The story of The Last Enemy has a lot of moving parts.  To say that there might be too many may not be all of that unfair a criticism.  The overall story I found fairly standard spy thriller stuff in that you don’t know who you can trust because you don’t know who is working for whom.  The part that I found the most interesting was the whole slide to technocratic totalitarianism that the British government was taking under the standard excuse of better protecting its citizens.  This is where another aspect of Stephen made him the ideal centerpiece for the story.  Being a pure theoretician, Stephen was hopelessly naïve on human relations which translated into the same with regards to politics.  As a result, he ended up publicly supporting the TIA system which would ultimately prove to be his own undoing.  The ending of the series was very reminiscent of The Prisoner on some levels.

I’m now going to take a side track here into one of my pet peeves that The Last Enemy hit pretty hard.  As I mentioned above, there was this sub thread of genetic engineers dying at an alarming rate due to “mysterious” accidents.  It turns out that all of them were the scientists who had worked on the bio tag virus.  Why are they being eliminated?  Well, it turns out that the side effect of the bio tag is that it ultimately kills people but, not just any people.  In fact, it turns out that its mortality is a function of your racial make-up as determined by your genetics thus, making the virus a “race bomb” as one of the characters calls it.  It is this secret that is leading the people in charge of the project to eliminate the scientists that created it.  This is an attempt to do what is commonly called “stuffing the genie back into the bottle”.  Historically, it basically doesn’t work.  The problem is that science is built on a foundation of information that is constantly being added to and learned by other scientists.  As a result, major scientific developments are largely inevitable.  It’s really just a race to see who gets there first.  While this group of researchers accidentally stumbled upon this technology, they very quickly figured out what it was.  As a researcher myself, what this told me was that the level of genetic understanding in the context of this story was enough that someone, somewhere would ultimately figure out the same thing.  In this case, probably with the intent of building just such a virus as a weapon.  Killing all of the scientists involved with this discovery is, in fact, the worst thing you can possibly do because they are the individuals who you will desperately need to combat such a weapon system when someone else inevitably develops it.  Having said all this, the short sighted actions taken against the scientists in The Last Enemy where not unrealistic but, they are something that the British government in that universe would most likely come to regret in the long run.  Anyway, this is really just a minor footnote to the story and I’ll thank you all in advance for putting up with my rant here.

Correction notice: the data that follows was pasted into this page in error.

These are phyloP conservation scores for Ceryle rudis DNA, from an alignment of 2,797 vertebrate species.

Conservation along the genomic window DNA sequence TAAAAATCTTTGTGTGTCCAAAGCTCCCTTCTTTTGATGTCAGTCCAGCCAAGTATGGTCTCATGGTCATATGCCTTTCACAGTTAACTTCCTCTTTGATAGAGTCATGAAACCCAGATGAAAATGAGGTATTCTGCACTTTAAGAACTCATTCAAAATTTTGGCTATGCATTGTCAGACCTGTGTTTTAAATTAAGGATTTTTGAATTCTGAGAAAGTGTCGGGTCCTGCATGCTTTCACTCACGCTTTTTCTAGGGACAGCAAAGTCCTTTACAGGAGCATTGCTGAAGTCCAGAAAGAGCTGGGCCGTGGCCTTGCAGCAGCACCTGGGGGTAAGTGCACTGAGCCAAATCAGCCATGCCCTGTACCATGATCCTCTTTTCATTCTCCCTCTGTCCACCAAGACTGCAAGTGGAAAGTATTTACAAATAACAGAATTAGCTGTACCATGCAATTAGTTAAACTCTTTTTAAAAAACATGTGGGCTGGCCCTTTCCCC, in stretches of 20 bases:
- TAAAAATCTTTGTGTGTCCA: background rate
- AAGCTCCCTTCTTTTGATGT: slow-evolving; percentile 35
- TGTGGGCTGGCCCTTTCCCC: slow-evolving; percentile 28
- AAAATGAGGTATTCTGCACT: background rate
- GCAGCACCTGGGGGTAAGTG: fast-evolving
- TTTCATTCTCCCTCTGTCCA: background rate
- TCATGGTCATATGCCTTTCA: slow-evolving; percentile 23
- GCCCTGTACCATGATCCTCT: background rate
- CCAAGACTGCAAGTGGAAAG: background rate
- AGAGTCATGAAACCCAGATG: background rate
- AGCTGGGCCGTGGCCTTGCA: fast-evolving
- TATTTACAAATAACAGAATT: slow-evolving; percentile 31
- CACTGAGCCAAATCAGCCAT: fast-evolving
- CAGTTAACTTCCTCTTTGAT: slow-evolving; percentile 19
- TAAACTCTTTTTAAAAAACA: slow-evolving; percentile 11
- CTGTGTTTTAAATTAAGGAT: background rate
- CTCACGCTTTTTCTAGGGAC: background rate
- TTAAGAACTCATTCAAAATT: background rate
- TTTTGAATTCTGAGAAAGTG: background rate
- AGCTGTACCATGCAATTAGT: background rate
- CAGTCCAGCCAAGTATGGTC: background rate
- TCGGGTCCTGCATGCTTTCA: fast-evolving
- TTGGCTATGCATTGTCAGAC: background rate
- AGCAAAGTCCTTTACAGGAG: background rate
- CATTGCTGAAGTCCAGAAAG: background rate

The Last Enemy is available in the US on DVD for anyone who is interested for checking it out.  I’m not really a fan of suspense/espionage stories which makes up the bulk of The Last Enemy.  I doubt I’ll revisit it but, at the same time, I felt it was worth the one viewing.


From → Podcasts, Reviews